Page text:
In addition to designing a quality product, designers are also battling skepticism, laziness, and apathy of users. So how can you push past this?

Psychologist Susan Weinschenk created a list of 7 basic drivers for motivation. Knowing what motivates people makes it easier to figure out how to get them to do things.

The seven drivers are:

  • The need to belong

  • Habits

  • The power of stories

  • Carrots and sticks (which are rewards and reinforcement)

  • Instincts

  • Tricks of the mind

  • Desire for mastery

Motivation comes in the form of both extrinsic and intrinsic drivers and rewards.

Extrinsic motivation is an external motivation that drives you towards activities that lead to rewards like money, prizes, good marks, praise, discounts, badges, or status. As a student at OpenClassrooms, this could mean getting a certificate at the end of a course or a diploma at the end of the UX designer path.

An intrinsic, or inner motivation, pushes one towards activities that lead to personal fulfillment. Curiosity and the desire to learn new skills may encourage you as a student and can also be applied to other projects. Intrinsic motivation often results in a feeling of accomplishment or pride.

There is value in both external and internal motivation. Especially when a lot of time is required to complete a path, it is helpful to have rewards along the way. Intrinsic motivation tends to be more long- term, while extrinsic motivation is a short- term driver.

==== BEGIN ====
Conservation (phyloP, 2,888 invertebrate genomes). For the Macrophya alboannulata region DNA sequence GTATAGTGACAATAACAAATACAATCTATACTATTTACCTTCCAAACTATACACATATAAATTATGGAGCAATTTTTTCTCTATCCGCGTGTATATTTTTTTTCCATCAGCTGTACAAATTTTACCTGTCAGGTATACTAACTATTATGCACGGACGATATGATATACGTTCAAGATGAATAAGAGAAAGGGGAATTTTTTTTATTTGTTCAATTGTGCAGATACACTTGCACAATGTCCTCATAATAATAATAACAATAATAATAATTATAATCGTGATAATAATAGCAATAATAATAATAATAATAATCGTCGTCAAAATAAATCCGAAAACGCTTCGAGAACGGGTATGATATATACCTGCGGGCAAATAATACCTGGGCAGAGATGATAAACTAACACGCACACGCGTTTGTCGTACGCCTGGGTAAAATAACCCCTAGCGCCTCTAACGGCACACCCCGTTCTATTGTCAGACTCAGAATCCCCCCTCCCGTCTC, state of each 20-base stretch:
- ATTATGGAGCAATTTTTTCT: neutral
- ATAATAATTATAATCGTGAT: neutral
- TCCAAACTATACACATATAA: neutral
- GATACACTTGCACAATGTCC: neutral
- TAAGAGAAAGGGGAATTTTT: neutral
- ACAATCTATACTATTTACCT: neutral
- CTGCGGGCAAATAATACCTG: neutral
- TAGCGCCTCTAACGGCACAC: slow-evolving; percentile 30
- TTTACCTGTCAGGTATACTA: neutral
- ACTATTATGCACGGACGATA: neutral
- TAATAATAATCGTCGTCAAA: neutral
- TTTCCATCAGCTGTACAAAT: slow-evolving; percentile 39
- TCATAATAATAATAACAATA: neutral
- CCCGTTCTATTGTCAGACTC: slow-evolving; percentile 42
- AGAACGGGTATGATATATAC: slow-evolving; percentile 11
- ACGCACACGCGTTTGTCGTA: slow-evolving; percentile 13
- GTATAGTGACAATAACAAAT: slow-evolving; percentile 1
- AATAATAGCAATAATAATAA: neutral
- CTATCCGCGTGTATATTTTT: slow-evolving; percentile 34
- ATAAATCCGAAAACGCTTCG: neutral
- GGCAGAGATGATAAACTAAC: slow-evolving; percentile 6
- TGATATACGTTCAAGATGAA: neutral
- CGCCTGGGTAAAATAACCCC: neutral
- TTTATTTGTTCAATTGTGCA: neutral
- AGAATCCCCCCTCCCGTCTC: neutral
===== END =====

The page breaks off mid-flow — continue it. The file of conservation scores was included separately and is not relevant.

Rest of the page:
According to Susan Weinschenk, you ultimately want to design for intrinsic motivations as they are the best way to ensure that users will keep returning to your product. As she says, "People are very motivated to learn and master skills and knowledge." Mastery is rooted in a larger goal rather than a quick fix. It also reflects growth in the user. When you understand what motivates the user, you can guarantee that those conditions are set up to meet those desires. (We explore setting goals and measuring success in the course Manage Creative Projects.)

Motivation can also be looked at in other forms:

  • The IKEA effect is named for the fact that people give more value to things they have built themselves.

  • The endowment effect states that you value something more once you feel you own it.

  • The goal gradient effect says that your efforts increase as you move closer to a goal.

Depending on the people and the product, different motivations inspire use. Doing research and talking to users is a great place to start to assure that you're designing for their needs and motivations, rather than making assumptions.

Let's recap!

  • Cognitive load refers to how much you have to think in order to complete an action or task.

  • You do not want users to engage a lot of brain power to complete a task. Design experiences need to be intuitive.

  • Usability testing is a way to recognize mental models and understand what users are thinking by having them "think aloud."

  • Keep in mind what motivates users while designing experiences.

  • Extrinsic rewards include prizes, awards, and badges. 

  • Intrinsic rewards are ultimately what you want to design for. Intrinsic rewards are rewarding in and of themselves.


Next we’ll consider motivations in the context of behavior.